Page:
To send content items to your account,
please confirm that you agree to abide by our usage policies.
If this is the first time you use this feature, you will be asked to authorise Cambridge Core to connect with your account.
Find out more about sending content to .
To send content items to your Kindle, first ensure firstname.lastname@example.org
is added to your Approved Personal Document E-mail List under your Personal Document Settings
on the Manage Your Content and Devices page of your Amazon account. Then enter the ‘name’ part
of your Kindle email address below.
Find out more about sending to your Kindle.
Note you can select to send to either the @free.kindle.com or @kindle.com variations.
‘@free.kindle.com’ emails are free but can only be sent to your device when it is connected to wi-fi.
‘@kindle.com’ emails can be delivered even when you are not connected to wi-fi, but note that service fees apply.
Bipolar Disorder (BD) is associated with impairment in emotional self-regulation and verbal working memory. Lamotrigine (LTG) is effective in the clinical management of BD.
To investigate whether treatment with LTG is coupled with altered function within neural circuits subserving emotional processing and verbal working memory, in a BDI sample.
Functional Magnetic Resonance Imaging (MRI) was used to explore blood oxygenation level-dependent (BOLD) response across the whole brain in 12 stable BDI patients at baseline and following 12 weeks of LGT monotherapy. Stimuli were presented in a block-design while individuals performed a verbal working memory (N-back sequential letter) task and in an event-related fashion during an angry facial affect recognition task. Data was acquired using a 1.5-Tesla MRI scanner and analysed using SPM2. Group activation maps were generated for each task and for the drug-free and post-medication condition. A threshold of p < 0.001 was used. Effect of LGT on brain activation during tasks was explored using a random-effects, within-group comparison.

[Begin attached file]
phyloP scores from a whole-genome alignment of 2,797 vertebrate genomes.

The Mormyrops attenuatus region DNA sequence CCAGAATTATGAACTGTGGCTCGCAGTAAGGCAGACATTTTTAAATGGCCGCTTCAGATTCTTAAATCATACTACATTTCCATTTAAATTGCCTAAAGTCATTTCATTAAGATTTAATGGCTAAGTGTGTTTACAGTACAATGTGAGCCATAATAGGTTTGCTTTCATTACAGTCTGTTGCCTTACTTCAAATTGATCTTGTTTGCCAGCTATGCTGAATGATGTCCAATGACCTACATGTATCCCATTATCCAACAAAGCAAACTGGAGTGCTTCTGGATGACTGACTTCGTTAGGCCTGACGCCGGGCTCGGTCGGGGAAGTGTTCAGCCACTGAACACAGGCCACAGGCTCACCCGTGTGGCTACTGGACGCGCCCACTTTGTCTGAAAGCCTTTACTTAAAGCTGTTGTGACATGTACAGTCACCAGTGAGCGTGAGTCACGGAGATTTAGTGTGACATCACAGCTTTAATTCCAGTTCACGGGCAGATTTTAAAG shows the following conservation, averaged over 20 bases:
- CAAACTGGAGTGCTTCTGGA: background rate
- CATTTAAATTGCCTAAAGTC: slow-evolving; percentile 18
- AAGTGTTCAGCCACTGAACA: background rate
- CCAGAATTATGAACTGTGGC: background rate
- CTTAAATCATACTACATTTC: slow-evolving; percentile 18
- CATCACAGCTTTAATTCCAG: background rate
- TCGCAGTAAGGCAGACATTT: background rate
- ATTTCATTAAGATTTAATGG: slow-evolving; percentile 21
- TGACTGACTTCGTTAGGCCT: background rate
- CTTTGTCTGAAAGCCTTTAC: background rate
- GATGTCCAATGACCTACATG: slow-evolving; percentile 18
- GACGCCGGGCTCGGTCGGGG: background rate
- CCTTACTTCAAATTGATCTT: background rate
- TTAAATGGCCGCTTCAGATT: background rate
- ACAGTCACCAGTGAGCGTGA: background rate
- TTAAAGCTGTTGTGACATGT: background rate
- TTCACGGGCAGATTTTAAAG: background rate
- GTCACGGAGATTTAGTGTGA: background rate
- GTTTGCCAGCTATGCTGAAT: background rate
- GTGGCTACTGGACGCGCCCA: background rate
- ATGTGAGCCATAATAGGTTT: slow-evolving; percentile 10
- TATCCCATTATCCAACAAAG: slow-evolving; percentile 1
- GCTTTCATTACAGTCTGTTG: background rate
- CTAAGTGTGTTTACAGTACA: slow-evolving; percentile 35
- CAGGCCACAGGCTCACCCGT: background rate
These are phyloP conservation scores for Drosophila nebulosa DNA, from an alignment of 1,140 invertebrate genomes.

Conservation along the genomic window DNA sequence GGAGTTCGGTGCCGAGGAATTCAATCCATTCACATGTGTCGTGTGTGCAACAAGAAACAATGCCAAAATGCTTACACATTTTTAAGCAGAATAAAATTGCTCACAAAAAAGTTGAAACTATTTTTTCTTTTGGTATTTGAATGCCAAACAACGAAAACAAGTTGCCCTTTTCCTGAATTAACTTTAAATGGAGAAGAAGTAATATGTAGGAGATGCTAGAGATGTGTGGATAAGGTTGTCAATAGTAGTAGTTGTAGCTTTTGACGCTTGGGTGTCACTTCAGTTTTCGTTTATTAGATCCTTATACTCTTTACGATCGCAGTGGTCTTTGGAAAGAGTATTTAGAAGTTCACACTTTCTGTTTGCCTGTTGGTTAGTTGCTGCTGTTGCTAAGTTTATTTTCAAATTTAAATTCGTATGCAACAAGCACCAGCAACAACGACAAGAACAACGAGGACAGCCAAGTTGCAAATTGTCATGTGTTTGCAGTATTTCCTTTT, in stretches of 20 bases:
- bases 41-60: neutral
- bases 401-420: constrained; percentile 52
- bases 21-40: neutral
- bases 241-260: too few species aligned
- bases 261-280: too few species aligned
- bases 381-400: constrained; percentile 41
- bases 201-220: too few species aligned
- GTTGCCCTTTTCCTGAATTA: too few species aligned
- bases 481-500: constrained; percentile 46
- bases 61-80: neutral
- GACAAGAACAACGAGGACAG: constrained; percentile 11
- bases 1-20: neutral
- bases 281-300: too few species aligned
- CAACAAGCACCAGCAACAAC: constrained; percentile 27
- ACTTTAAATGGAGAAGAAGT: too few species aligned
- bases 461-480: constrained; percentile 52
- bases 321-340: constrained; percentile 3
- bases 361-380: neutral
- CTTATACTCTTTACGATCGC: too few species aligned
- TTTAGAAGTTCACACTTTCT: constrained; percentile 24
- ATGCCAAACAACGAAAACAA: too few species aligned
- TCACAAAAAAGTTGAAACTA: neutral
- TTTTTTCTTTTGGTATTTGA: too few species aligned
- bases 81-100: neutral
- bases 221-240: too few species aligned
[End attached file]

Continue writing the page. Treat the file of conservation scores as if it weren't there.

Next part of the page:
In both tasks, LGT monotherapy was associated with increased BOLD signal when compared to baseline in a number of brain regions, mostly within the prefrontal cortex and cingulate gyrus. All foci of increased activation with LTG monotherapy were observed within cortical regions normally engaged in verbal working memory and facial affect processing.
LTG monotherapy in BD patients may enhance cortical function within neural circuits involved in memory and emotional self-regulation.
This study was supported by an unrestricted GlaxoSmithKline grant.
We describe the design and deployment of GREENBURST, a commensal Fast Radio Burst (FRB) search system at the Green Bank Telescope. GREENBURST uses the dedicated L-band receiver tap to search over the 960–1 920 MHz frequency range for pulses with dispersion measures out to
. Due to its unique design, GREENBURST is capable of conducting searches for FRBs when the L-band receiver is not being used for scheduled observing. This makes it a sensitive single pixel detector capable of reaching deeper in the radio sky. While single pulses from Galactic pulsars and rotating radio transients will be detectable in our observations, and will form part of the database we archive, the primary goal is to detect and study FRBs. Based on recent determinations of the all-sky rate, we predict that the system will detect approximately one FRB for every 2–3 months of continuous operation. The high sensitivity of GREENBURST means that it will also be able to probe the slope of the FRB fluence distribution, which is currently uncertain in this observing band.